Wednesday, July 30, 2014

Tom Tallitsch. Ride.

Tom Tallitsch.  Ride.
Posi-Tone Records, 2014.  Tom Tallitsch:

Tom Tallitsch isn’t part of the local music scene.  He lives in New Jersey, plays a lot in New York and Philadelphia.  He wasn’t even born in Northeast Ohio, so why are we reviewing his latest CD?  Because I discovered that he grew up in Westlake, took lessons from Ernie Krivda, and has lately been playing around town, so we are more than happy to take him on in Buzzard Tracks.  Tallitsch went on to the Cincinnati Conservatory of Music, works as a music educator at all levels, has a music tutoring business in Princeton, and his own radio show in Central NJ.  Lots of irons in the fire.  This is his fifth release as a leader, his second for Posi-Tone, and his first with this group of musicians.

Nine of the eleven tracks on the album are original compositions, the exceptions being “Life on Mars,” a Bowie tune, and “Ten Years Gone,” from Led Zeppelin.  Some rock songs translate well into jazz, others not so much.  I really like “Ten Years Gone,” with its piano opening, slow workup to a climax, and big band sound.  “Life on Mars,” on the other hand, sounds rather pop-like, the sort of thing more likely covered by a smooth jazz group, and although Tallitsch does a decent job with it, to me it never sounds comfortable.  Art Hirahara on piano has some nice work here, and makes the tune sound like “Layla” at the end.  

The title track opener is an absolutely delightful hard bop romp and a fine way to start the album.  Tallitsch fronts extensively here, which makes sense, to establish the tone of the program, although Hirahara gets some time, and Rudy Royston takes a drum solo.  The album could just as easily started off with “Rubbernecker,” although that’s probably not a good name for an album (unless you’re in country music).  Again, Tallitsch is strong on his tenor sax soloing, with a fine, rich sound (I can hear Joe Henderson here, as well as Krivda), and the rhythm section is very much in the foreground.  In “The Giving Tree” I can really hear the bass work of Peter Brendler coming through the mix along with the rest of the rhythm section, and the ensemble as a whole seems completely present and very tight in this uptempo track.  Michael Dease finally gets his chance to solo in “El Luchador,” (reference to a Mexican wrestler) a soulful extended number that, like nearly everything else on the album, has memorable melodies and excellent ensemble playing.  “Knuckle Dragger” takes us more into blues territory, with Dease and Tallitsch working beautifully together and trading solos.  Tallitsch plays low here, seeming to try to match Dease’s trombone, and it gets pretty intense.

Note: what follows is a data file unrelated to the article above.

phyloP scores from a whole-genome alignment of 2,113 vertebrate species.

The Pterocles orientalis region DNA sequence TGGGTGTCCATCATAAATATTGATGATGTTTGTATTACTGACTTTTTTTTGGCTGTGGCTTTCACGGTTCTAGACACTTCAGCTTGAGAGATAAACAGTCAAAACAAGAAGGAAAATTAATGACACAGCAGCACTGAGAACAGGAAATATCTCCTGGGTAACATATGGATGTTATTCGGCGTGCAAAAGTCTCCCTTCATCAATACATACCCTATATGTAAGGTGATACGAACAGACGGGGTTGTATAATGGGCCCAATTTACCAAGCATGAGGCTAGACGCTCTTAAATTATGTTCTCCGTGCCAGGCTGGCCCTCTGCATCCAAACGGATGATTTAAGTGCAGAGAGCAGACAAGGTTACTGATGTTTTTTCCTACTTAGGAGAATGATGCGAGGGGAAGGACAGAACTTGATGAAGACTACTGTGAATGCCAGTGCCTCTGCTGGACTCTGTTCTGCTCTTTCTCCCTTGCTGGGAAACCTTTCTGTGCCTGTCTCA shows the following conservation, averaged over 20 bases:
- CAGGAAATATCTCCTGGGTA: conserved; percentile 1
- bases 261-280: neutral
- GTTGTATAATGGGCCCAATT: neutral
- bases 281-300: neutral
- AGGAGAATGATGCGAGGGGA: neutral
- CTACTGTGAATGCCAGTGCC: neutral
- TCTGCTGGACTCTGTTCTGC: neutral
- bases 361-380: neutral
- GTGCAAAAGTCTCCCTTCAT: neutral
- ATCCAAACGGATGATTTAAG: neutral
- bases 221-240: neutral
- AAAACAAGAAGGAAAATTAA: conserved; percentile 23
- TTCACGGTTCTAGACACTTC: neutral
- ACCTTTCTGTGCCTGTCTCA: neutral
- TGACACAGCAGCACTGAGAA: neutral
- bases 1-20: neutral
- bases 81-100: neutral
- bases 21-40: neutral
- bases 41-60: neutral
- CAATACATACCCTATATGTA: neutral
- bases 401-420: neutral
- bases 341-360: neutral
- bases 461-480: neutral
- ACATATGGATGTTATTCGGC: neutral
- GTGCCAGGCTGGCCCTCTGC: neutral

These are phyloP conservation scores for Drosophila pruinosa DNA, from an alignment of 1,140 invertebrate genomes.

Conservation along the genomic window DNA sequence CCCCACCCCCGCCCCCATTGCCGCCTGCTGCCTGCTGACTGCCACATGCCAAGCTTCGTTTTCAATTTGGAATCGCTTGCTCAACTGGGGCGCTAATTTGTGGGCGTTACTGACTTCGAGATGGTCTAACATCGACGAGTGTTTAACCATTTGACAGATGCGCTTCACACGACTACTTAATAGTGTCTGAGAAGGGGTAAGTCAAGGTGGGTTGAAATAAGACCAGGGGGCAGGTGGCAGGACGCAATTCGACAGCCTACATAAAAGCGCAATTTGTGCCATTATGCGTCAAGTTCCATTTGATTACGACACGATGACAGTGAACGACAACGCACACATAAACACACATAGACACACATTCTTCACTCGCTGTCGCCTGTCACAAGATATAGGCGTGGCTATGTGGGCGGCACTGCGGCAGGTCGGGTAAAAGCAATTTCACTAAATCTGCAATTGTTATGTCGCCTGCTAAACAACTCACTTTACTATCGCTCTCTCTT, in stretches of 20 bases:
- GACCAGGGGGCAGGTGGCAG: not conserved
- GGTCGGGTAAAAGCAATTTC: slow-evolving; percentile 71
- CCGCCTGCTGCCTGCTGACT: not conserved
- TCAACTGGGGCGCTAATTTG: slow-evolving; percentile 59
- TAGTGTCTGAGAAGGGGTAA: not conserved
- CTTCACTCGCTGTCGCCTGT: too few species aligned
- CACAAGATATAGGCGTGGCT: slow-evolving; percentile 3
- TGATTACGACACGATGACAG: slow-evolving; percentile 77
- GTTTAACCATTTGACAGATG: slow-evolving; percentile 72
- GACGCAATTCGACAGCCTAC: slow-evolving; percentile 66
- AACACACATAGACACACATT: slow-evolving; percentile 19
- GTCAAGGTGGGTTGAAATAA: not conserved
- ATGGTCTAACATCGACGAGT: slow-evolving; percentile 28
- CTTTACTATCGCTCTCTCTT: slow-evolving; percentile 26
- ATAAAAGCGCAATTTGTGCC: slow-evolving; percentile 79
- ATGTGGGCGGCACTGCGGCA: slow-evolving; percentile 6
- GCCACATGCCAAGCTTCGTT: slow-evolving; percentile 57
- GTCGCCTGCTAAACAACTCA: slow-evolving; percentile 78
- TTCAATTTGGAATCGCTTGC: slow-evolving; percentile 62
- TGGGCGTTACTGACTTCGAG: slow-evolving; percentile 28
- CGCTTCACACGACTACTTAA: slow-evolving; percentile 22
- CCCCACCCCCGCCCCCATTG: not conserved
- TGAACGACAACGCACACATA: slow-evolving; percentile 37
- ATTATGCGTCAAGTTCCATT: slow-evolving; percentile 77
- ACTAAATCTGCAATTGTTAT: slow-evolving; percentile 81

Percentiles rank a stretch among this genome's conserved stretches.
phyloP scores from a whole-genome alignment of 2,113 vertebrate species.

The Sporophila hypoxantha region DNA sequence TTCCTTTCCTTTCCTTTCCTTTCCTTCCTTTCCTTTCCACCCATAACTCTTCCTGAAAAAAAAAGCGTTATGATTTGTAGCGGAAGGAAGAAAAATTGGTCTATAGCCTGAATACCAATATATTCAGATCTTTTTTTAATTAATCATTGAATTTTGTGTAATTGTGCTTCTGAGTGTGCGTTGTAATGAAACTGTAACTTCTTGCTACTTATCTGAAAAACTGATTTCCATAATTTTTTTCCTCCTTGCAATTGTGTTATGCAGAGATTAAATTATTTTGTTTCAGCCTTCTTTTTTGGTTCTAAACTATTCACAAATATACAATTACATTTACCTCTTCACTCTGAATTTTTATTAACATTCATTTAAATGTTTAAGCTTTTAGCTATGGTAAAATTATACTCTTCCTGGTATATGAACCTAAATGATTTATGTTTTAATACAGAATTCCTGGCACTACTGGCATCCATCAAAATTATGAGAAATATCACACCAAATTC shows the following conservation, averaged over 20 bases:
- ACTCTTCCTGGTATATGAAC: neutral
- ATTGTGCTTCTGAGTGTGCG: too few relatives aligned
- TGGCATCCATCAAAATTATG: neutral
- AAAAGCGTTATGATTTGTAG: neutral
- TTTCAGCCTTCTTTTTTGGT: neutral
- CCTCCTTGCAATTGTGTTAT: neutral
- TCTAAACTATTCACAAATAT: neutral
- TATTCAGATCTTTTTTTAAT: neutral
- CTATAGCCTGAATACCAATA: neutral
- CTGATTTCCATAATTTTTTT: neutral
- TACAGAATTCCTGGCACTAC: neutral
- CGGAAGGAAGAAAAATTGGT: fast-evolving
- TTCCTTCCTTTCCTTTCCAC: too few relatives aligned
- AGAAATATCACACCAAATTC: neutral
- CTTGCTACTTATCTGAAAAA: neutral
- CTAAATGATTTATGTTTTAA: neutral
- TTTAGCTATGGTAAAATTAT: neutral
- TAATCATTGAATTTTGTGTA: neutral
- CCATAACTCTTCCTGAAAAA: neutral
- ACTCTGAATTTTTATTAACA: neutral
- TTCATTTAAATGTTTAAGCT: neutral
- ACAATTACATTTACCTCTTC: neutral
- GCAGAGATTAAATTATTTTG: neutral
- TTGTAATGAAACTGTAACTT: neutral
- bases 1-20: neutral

Tallitsch changes things up several times through the album with ballads or other slower tunes.  “Rain” is the first, and is a lovely tune, very soulfully played.  It’s gospel-like chords are combined with straight ahead balladry, and the melody sticks in the head.  “The Myth” takes the tempo a bit faster at times, and Tallitsch takes his tenor sax into the stratosphere occasionally in what I can only describe as a sound story.  There’s a lot of excellent work by Hirahara in this one, as well as the rest of the rhythm section.  The last track, “Turtle,” seems a mixed bag of tricks, but a successful one with solos by Dease and Tallisch dominating.

This is great music in the hard bop and straight ahead tradition, and it never flags in terms of its melodicism, quality of playing, ensemble togetherness, and variety.  A fine release from this quintet.

Personnel:  Tom Tallitsch (tenor sax), Michael Dease (trombone), Art Hirahara (piano), Peter Brendler (bass), Rudy Royston (drums).
Tracks:  Ride, Life on Mars, Rubbernecker, Rain, The Giving Tree, Ten Years Gone, El Luchador, The Myth, Knuckle Dragger, The Path, Turtle.


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